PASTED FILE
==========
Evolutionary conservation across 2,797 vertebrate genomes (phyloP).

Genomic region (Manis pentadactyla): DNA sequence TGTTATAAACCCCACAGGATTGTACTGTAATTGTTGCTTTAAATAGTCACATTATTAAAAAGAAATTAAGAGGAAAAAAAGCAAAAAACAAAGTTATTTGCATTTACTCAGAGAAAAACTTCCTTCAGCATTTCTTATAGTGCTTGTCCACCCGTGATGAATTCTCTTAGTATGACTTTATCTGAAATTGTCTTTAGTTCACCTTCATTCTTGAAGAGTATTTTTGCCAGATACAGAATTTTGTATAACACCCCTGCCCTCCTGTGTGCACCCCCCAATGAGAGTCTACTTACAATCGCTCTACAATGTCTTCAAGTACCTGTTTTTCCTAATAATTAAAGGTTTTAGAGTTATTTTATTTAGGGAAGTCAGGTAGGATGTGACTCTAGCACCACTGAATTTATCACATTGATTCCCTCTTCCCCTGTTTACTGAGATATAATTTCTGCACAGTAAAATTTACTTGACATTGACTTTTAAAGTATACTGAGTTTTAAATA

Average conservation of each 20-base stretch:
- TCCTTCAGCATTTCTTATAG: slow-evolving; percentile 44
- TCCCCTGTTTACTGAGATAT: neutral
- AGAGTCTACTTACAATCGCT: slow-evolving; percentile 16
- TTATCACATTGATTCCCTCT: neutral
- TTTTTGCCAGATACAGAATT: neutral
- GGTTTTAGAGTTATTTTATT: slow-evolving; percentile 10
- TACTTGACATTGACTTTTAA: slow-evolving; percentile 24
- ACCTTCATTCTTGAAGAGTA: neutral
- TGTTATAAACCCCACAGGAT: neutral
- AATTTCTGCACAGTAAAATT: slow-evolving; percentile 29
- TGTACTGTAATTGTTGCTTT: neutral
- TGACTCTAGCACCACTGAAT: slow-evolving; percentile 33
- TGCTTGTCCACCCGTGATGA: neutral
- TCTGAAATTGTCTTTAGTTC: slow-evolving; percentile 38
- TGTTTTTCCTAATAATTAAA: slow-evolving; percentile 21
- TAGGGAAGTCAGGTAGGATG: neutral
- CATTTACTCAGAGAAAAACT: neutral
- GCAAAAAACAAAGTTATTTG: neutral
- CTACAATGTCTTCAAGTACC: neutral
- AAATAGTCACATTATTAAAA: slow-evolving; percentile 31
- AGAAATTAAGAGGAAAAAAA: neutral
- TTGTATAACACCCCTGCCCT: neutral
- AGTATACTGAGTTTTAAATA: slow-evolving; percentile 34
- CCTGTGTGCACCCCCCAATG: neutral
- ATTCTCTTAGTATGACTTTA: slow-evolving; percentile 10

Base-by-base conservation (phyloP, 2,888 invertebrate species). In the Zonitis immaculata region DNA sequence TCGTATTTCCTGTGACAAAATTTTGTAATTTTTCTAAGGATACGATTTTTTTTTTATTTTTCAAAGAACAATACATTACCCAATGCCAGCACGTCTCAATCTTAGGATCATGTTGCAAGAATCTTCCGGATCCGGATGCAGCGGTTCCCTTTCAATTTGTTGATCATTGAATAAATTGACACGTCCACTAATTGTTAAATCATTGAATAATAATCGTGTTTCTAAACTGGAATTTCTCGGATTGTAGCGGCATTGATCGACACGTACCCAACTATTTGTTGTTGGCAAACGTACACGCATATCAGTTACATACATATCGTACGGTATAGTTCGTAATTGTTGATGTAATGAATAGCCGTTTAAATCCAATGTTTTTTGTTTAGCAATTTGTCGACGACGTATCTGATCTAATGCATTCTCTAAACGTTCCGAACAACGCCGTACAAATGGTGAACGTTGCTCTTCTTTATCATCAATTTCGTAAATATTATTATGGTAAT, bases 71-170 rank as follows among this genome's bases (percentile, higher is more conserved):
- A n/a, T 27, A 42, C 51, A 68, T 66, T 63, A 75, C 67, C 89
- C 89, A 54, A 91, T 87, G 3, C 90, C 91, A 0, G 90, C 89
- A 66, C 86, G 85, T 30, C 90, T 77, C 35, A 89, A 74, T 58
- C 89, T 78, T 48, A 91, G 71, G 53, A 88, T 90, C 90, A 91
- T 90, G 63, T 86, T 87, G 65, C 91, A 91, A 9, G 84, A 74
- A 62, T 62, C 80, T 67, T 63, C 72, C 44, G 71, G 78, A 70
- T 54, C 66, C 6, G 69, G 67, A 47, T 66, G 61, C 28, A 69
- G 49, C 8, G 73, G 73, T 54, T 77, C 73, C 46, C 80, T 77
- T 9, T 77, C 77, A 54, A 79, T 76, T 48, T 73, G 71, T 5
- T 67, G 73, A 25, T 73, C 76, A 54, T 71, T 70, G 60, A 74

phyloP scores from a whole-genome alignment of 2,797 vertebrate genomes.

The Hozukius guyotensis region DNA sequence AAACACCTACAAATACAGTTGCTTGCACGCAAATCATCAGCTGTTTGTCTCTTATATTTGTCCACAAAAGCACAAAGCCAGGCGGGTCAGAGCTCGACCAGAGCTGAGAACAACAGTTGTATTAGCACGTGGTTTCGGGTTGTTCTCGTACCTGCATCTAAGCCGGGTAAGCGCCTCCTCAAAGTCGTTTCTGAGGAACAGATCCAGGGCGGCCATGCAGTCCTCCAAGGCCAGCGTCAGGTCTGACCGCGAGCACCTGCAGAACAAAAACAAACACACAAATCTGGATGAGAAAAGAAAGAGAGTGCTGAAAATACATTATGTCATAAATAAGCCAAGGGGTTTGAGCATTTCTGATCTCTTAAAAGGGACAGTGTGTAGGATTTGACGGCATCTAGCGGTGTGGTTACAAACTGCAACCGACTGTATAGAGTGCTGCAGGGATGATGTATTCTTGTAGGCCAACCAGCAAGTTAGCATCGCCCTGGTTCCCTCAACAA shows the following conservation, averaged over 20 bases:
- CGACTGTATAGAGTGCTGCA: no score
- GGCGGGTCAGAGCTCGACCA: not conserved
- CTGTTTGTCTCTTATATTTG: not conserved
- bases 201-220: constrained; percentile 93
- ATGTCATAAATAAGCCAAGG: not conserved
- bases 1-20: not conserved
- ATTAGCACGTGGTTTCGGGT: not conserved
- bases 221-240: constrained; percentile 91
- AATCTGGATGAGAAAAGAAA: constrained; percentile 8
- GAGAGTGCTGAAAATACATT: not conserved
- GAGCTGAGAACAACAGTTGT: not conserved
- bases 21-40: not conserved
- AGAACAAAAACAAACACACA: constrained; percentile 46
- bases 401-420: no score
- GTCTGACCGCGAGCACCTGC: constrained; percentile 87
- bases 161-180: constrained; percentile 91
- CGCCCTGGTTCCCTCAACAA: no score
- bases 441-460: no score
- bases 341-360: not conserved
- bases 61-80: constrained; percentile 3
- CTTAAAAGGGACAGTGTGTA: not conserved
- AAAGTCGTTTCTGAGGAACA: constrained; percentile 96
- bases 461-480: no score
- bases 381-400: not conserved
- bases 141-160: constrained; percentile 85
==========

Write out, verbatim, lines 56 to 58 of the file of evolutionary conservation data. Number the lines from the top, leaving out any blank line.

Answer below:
- GTCTGACCGCGAGCACCTGC: constrained; percentile 87
- bases 161-180: constrained; percentile 91
- CGCCCTGGTTCCCTCAACAA: no score